The Wall Street Journal’s leder this morning explores why the government dropped its criminal fraud investigation of AIG’s Joseph Cassano, the guy who let banks create all those toxic securities by taking on so much of their risk via credit-default swap.

It’s the most detail we’ve seen yet about the investigation, but even after all that I can’t quite figure out why the prosecutors dropped the case.

Here’s a Cassano deputy talking on the phone at some point in 2007 (the Journal doesn’t tell us when—a timeline would have been helpful):

In one call, Andrew Forster, an AIG executive, added that they would likely have to mark down the value of their $75 billion portfolio of swaps.

“It’s going to get very, very, very ugly,” Mr. Forster said in one call. “We’re f—ed, basically.”

But it’s worth remembering what else was going on during 2007, much of which the WSJ doesn’t mention.

Here’s Bloomberg from 2008:

Nov. 7: Third-quarter profit falls 27 percent to $3.09 billion on housing-related costs, including a $352 million decline in credit-default swaps, which AIG sold to protect debt investors from losses. AIG says it is “highly unlikely” that the firm will be required to make payments on the derivatives.

Nov. 8: AIG says in a conference call it is “comfortable” with businesses and investments tied to U.S. housing…

Dec. 5: Then-Chief Executive Officer Martin Sullivan says writedowns from the U.S. housing market are “manageable,” sending shares up more than 4 percent to $58.15.

“The effectiveness of our risk-management efforts will show through in our results,” Sullivan says.

The same day, as the WSJ reports, Cassano told investors that writedowns on his derivatives would be an estimated $1.5 billion:

There was a big caveat, however. The loss would have been much closer to $6 billion, if not for two major accounting changes that Mr. Cassano didn’t mention during the call. The changes meant the credit-default swaps weren’t marked down to fully reflect the shattered value of mortgage securities that were barely trading.

PwC two months later reversed these accounting moves. AIG’s disclosure of that decision helped trigger the firm’s bailout seven months later.

What else did prosecutors have? Cassano’s auditor at PricewaterhouseCoopers “he sometimes couldn’t get straight answers from Mr. Cassano when he asked him to justify how AIG accounted for the swaps” and “Senior executives at AIG’s parent company voiced similar misgivings to prosecutors.”

On top of that, Cassano allegedly blocked an internal AIG auditor named Joseph St. Denis from doing his job. St. Denis told Congress, “I resigned because on multiple instances beginning in the late summer of 2007, Mr. Cassano took actions that I believed were intended to prevent me from performing the job duties for which I was hired.”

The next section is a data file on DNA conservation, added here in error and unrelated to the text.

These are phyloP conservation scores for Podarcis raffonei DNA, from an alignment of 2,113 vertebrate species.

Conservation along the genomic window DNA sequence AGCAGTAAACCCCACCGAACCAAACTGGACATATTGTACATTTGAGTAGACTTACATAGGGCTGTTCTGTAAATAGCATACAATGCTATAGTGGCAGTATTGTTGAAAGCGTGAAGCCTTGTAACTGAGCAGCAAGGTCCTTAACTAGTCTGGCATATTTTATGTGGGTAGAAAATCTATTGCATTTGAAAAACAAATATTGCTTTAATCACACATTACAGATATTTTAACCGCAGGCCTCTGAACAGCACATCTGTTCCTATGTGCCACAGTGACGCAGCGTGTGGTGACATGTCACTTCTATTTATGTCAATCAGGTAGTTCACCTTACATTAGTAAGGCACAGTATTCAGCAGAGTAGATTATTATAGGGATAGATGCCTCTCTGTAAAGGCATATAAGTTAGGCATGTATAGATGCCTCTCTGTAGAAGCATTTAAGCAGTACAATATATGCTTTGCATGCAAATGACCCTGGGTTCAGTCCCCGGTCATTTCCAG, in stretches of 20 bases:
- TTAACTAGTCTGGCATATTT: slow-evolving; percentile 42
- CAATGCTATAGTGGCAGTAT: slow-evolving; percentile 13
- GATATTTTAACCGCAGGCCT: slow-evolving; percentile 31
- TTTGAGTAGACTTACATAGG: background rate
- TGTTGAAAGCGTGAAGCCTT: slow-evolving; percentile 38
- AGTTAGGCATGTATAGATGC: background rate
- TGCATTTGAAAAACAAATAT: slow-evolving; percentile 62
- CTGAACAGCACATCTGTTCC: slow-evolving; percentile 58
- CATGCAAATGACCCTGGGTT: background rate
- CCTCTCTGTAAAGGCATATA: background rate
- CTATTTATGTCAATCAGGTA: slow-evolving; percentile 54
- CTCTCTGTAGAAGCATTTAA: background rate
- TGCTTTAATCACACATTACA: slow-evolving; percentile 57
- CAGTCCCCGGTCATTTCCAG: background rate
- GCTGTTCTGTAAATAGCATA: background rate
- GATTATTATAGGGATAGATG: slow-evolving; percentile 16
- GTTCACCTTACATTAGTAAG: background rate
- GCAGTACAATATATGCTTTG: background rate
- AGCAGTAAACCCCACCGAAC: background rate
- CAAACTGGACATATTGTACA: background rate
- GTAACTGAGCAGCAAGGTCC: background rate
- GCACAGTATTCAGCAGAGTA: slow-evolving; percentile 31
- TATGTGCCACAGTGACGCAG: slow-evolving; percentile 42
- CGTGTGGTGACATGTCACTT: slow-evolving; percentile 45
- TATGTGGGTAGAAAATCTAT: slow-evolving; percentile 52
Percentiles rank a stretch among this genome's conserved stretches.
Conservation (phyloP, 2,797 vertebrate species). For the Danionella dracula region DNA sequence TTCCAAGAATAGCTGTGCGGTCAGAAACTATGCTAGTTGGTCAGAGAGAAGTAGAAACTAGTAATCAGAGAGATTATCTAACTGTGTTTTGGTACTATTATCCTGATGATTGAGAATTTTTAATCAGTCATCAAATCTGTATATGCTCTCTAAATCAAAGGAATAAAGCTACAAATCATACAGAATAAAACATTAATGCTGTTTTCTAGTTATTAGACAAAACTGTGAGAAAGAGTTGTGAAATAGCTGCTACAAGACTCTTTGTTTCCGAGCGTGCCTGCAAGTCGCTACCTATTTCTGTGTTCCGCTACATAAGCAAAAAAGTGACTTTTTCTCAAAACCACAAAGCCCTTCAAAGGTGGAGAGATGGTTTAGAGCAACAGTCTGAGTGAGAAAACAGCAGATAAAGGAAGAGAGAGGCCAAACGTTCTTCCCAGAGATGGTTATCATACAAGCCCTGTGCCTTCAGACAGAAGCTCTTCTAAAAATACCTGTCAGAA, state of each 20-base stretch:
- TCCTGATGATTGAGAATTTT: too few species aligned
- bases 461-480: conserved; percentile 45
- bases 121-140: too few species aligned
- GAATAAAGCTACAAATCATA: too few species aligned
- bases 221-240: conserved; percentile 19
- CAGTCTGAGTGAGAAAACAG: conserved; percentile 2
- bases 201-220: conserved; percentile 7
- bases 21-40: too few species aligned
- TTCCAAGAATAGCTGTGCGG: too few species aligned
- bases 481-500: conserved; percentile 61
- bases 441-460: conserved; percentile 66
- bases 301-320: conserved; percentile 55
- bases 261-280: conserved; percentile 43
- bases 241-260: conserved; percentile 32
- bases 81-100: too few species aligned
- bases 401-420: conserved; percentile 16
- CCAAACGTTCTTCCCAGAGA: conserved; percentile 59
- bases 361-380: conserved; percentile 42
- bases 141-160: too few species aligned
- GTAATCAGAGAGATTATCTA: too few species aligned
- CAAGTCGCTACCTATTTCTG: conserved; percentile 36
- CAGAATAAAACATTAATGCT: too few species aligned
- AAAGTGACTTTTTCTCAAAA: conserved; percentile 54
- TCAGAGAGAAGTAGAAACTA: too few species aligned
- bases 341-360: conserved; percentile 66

Let’s remember that AIG Financial Products was no stranger to accounting fraud. Cassano’s division, paid a then-huge $126 million to settle federal fraud charges against it in 2004 for helping PNC fudge its books.

And then there’s this:

Trawling through hundreds of hours of phone conversations recorded by AIG because the calls involved traders, prosecutors heard Mr. Cassano’s subordinates discuss the multibillion-dollar losses they were facing. Government investigators believed the phone calls showed that employees of Mr. Cassano’s unit knew their business was failing even as they publicly assured investors their losses were manageable.

The exculpatory evidence came down to some notes taken on a spreadsheet at a meeting in 2007 that nobody can remember taking.

Some of the broken phrases that could be made out: “Cash/CDS spread differential,” “need to quantify” and “could be 10 points on $75 billion.”

Prosecutors realized the notes were disastrous to their case. Along with other documents, they could be used by the defense to support its contention that Mr. Cassano had in fact disclosed the size of the accounting adjustments to both his bosses and external auditors.

But either Cassano and/or his superiors at AIG were saying one thing to themselves while telling investors another, or they weren’t. From this story, at least I don’t see anything that shows that they weren’t doing that.

For more on that check out this Talking Points Memo timeline from last year.


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Ryan Chittum is a former Wall Street Journal reporter, and deputy editor of The Audit, CJR's business section. If you see notable business journalism, give him a heads-up at rc2538@columbia.edu. Follow him on Twitter at @ryanchittum.